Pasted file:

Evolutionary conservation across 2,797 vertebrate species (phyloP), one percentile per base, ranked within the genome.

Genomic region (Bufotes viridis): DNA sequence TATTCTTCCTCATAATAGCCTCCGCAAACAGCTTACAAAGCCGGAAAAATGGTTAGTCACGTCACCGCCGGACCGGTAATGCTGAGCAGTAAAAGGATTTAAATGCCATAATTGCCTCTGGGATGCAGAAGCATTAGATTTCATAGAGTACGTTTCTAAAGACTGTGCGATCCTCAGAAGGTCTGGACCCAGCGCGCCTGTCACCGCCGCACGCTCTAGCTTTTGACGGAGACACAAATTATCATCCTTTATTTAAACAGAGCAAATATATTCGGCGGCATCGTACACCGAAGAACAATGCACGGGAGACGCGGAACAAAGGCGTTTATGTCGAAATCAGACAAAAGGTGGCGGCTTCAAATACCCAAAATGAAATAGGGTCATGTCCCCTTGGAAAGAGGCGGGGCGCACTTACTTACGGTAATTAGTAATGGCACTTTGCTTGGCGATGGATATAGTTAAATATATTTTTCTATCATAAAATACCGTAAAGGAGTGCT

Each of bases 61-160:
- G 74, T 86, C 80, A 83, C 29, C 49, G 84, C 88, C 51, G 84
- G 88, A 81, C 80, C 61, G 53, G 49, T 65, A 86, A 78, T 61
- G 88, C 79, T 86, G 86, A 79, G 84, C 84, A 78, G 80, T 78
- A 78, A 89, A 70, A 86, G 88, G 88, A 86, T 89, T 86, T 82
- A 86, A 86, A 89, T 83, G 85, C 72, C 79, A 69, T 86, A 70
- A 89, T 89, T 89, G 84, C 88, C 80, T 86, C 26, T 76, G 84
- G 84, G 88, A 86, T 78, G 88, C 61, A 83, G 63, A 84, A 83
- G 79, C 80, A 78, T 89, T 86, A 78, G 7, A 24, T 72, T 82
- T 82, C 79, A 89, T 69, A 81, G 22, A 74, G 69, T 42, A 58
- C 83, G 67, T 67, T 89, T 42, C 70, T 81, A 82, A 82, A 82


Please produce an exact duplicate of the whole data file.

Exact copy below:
Evolutionary conservation across 2,797 vertebrate species (phyloP), one percentile per base, ranked within the genome.

Genomic region (Bufotes viridis): DNA sequence TATTCTTCCTCATAATAGCCTCCGCAAACAGCTTACAAAGCCGGAAAAATGGTTAGTCACGTCACCGCCGGACCGGTAATGCTGAGCAGTAAAAGGATTTAAATGCCATAATTGCCTCTGGGATGCAGAAGCATTAGATTTCATAGAGTACGTTTCTAAAGACTGTGCGATCCTCAGAAGGTCTGGACCCAGCGCGCCTGTCACCGCCGCACGCTCTAGCTTTTGACGGAGACACAAATTATCATCCTTTATTTAAACAGAGCAAATATATTCGGCGGCATCGTACACCGAAGAACAATGCACGGGAGACGCGGAACAAAGGCGTTTATGTCGAAATCAGACAAAAGGTGGCGGCTTCAAATACCCAAAATGAAATAGGGTCATGTCCCCTTGGAAAGAGGCGGGGCGCACTTACTTACGGTAATTAGTAATGGCACTTTGCTTGGCGATGGATATAGTTAAATATATTTTTCTATCATAAAATACCGTAAAGGAGTGCT

Each of bases 61-160:
- G 74, T 86, C 80, A 83, C 29, C 49, G 84, C 88, C 51, G 84
- G 88, A 81, C 80, C 61, G 53, G 49, T 65, A 86, A 78, T 61
- G 88, C 79, T 86, G 86, A 79, G 84, C 84, A 78, G 80, T 78
- A 78, A 89, A 70, A 86, G 88, G 88, A 86, T 89, T 86, T 82
- A 86, A 86, A 89, T 83, G 85, C 72, C 79, A 69, T 86, A 70
- A 89, T 89, T 89, G 84, C 88, C 80, T 86, C 26, T 76, G 84
- G 84, G 88, A 86, T 78, G 88, C 61, A 83, G 63, A 84, A 83
- G 79, C 80, A 78, T 89, T 86, A 78, G 7, A 24, T 72, T 82
- T 82, C 79, A 89, T 69, A 81, G 22, A 74, G 69, T 42, A 58
- C 83, G 67, T 67, T 89, T 42, C 70, T 81, A 82, A 82, A 82